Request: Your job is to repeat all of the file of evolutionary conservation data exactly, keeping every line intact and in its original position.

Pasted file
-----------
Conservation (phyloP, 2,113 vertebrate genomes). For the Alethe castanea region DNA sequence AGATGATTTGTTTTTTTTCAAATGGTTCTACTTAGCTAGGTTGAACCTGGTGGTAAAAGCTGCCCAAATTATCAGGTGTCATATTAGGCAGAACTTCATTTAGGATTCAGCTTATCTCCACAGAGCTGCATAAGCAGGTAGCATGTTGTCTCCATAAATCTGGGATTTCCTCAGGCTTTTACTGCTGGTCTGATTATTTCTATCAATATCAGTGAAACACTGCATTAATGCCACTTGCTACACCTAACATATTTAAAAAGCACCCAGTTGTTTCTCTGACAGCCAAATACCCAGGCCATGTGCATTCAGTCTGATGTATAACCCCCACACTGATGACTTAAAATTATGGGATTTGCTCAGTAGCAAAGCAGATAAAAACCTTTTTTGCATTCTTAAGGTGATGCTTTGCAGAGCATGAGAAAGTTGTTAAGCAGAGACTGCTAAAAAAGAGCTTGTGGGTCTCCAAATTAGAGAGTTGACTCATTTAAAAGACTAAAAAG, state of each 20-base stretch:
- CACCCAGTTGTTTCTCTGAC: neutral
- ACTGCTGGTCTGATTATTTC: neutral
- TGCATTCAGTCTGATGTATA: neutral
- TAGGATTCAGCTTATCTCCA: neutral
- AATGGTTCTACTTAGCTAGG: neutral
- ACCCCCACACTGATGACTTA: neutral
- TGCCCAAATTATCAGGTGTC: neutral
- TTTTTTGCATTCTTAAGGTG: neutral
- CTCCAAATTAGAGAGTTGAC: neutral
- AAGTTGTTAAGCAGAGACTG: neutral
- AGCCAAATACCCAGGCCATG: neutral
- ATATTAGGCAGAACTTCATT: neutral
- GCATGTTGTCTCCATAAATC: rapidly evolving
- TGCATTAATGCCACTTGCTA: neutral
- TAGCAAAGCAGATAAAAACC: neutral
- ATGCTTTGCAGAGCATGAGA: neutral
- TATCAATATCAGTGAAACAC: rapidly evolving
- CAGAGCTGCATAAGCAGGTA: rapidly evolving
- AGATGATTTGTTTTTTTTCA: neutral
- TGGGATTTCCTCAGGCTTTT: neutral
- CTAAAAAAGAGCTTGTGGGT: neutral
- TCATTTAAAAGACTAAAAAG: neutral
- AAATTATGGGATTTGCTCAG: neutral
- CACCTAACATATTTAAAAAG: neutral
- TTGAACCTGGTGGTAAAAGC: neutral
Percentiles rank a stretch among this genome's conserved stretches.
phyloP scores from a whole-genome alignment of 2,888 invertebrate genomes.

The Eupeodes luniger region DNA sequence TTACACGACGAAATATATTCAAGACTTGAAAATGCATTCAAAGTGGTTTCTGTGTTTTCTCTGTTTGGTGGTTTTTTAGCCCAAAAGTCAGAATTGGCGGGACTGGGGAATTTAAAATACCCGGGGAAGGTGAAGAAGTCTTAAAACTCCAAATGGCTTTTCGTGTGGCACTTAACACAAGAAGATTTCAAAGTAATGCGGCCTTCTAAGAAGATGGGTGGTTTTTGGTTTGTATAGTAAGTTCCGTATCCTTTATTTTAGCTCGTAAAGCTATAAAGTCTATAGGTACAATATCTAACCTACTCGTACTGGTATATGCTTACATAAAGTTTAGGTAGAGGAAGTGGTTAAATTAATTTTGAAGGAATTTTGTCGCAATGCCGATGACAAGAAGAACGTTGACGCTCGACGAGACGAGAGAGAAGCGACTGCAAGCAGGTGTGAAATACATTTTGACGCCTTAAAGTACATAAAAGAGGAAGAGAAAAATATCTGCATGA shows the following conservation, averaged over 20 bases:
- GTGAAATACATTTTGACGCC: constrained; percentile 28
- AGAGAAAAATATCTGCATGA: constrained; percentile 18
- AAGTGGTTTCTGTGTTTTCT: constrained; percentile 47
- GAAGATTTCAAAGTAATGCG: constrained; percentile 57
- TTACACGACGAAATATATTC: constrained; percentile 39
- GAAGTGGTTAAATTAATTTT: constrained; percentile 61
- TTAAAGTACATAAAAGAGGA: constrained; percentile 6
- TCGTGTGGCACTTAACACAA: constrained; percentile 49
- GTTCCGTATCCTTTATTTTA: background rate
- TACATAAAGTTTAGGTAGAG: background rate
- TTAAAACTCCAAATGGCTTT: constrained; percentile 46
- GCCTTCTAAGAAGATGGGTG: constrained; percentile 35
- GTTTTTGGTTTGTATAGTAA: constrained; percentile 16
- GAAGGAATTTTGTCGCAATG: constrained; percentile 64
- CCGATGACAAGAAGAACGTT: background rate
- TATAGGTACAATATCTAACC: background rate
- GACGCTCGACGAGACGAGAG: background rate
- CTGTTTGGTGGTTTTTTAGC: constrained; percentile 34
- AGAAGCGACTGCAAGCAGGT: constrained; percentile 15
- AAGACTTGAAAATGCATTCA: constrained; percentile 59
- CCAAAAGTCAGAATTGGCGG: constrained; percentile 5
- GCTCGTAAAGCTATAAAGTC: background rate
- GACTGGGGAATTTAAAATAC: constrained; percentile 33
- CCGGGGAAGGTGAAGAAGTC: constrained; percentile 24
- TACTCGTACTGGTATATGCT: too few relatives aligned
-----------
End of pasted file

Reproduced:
Conservation (phyloP, 2,113 vertebrate genomes). For the Alethe castanea region DNA sequence AGATGATTTGTTTTTTTTCAAATGGTTCTACTTAGCTAGGTTGAACCTGGTGGTAAAAGCTGCCCAAATTATCAGGTGTCATATTAGGCAGAACTTCATTTAGGATTCAGCTTATCTCCACAGAGCTGCATAAGCAGGTAGCATGTTGTCTCCATAAATCTGGGATTTCCTCAGGCTTTTACTGCTGGTCTGATTATTTCTATCAATATCAGTGAAACACTGCATTAATGCCACTTGCTACACCTAACATATTTAAAAAGCACCCAGTTGTTTCTCTGACAGCCAAATACCCAGGCCATGTGCATTCAGTCTGATGTATAACCCCCACACTGATGACTTAAAATTATGGGATTTGCTCAGTAGCAAAGCAGATAAAAACCTTTTTTGCATTCTTAAGGTGATGCTTTGCAGAGCATGAGAAAGTTGTTAAGCAGAGACTGCTAAAAAAGAGCTTGTGGGTCTCCAAATTAGAGAGTTGACTCATTTAAAAGACTAAAAAG, state of each 20-base stretch:
- CACCCAGTTGTTTCTCTGAC: neutral
- ACTGCTGGTCTGATTATTTC: neutral
- TGCATTCAGTCTGATGTATA: neutral
- TAGGATTCAGCTTATCTCCA: neutral
- AATGGTTCTACTTAGCTAGG: neutral
- ACCCCCACACTGATGACTTA: neutral
- TGCCCAAATTATCAGGTGTC: neutral
- TTTTTTGCATTCTTAAGGTG: neutral
- CTCCAAATTAGAGAGTTGAC: neutral
- AAGTTGTTAAGCAGAGACTG: neutral
- AGCCAAATACCCAGGCCATG: neutral
- ATATTAGGCAGAACTTCATT: neutral
- GCATGTTGTCTCCATAAATC: rapidly evolving
- TGCATTAATGCCACTTGCTA: neutral
- TAGCAAAGCAGATAAAAACC: neutral
- ATGCTTTGCAGAGCATGAGA: neutral
- TATCAATATCAGTGAAACAC: rapidly evolving
- CAGAGCTGCATAAGCAGGTA: rapidly evolving
- AGATGATTTGTTTTTTTTCA: neutral
- TGGGATTTCCTCAGGCTTTT: neutral
- CTAAAAAAGAGCTTGTGGGT: neutral
- TCATTTAAAAGACTAAAAAG: neutral
- AAATTATGGGATTTGCTCAG: neutral
- CACCTAACATATTTAAAAAG: neutral
- TTGAACCTGGTGGTAAAAGC: neutral
Percentiles rank a stretch among this genome's conserved stretches.
phyloP scores from a whole-genome alignment of 2,888 invertebrate genomes.

The Eupeodes luniger region DNA sequence TTACACGACGAAATATATTCAAGACTTGAAAATGCATTCAAAGTGGTTTCTGTGTTTTCTCTGTTTGGTGGTTTTTTAGCCCAAAAGTCAGAATTGGCGGGACTGGGGAATTTAAAATACCCGGGGAAGGTGAAGAAGTCTTAAAACTCCAAATGGCTTTTCGTGTGGCACTTAACACAAGAAGATTTCAAAGTAATGCGGCCTTCTAAGAAGATGGGTGGTTTTTGGTTTGTATAGTAAGTTCCGTATCCTTTATTTTAGCTCGTAAAGCTATAAAGTCTATAGGTACAATATCTAACCTACTCGTACTGGTATATGCTTACATAAAGTTTAGGTAGAGGAAGTGGTTAAATTAATTTTGAAGGAATTTTGTCGCAATGCCGATGACAAGAAGAACGTTGACGCTCGACGAGACGAGAGAGAAGCGACTGCAAGCAGGTGTGAAATACATTTTGACGCCTTAAAGTACATAAAAGAGGAAGAGAAAAATATCTGCATGA shows the following conservation, averaged over 20 bases:
- GTGAAATACATTTTGACGCC: constrained; percentile 28
- AGAGAAAAATATCTGCATGA: constrained; percentile 18
- AAGTGGTTTCTGTGTTTTCT: constrained; percentile 47
- GAAGATTTCAAAGTAATGCG: constrained; percentile 57
- TTACACGACGAAATATATTC: constrained; percentile 39
- GAAGTGGTTAAATTAATTTT: constrained; percentile 61
- TTAAAGTACATAAAAGAGGA: constrained; percentile 6
- TCGTGTGGCACTTAACACAA: constrained; percentile 49
- GTTCCGTATCCTTTATTTTA: background rate
- TACATAAAGTTTAGGTAGAG: background rate
- TTAAAACTCCAAATGGCTTT: constrained; percentile 46
- GCCTTCTAAGAAGATGGGTG: constrained; percentile 35
- GTTTTTGGTTTGTATAGTAA: constrained; percentile 16
- GAAGGAATTTTGTCGCAATG: constrained; percentile 64
- CCGATGACAAGAAGAACGTT: background rate
- TATAGGTACAATATCTAACC: background rate
- GACGCTCGACGAGACGAGAG: background rate
- CTGTTTGGTGGTTTTTTAGC: constrained; percentile 34
- AGAAGCGACTGCAAGCAGGT: constrained; percentile 15
- AAGACTTGAAAATGCATTCA: constrained; percentile 59
- CCAAAAGTCAGAATTGGCGG: constrained; percentile 5
- GCTCGTAAAGCTATAAAGTC: background rate
- GACTGGGGAATTTAAAATAC: constrained; percentile 33
- CCGGGGAAGGTGAAGAAGTC: constrained; percentile 24
- TACTCGTACTGGTATATGCT: too few relatives aligned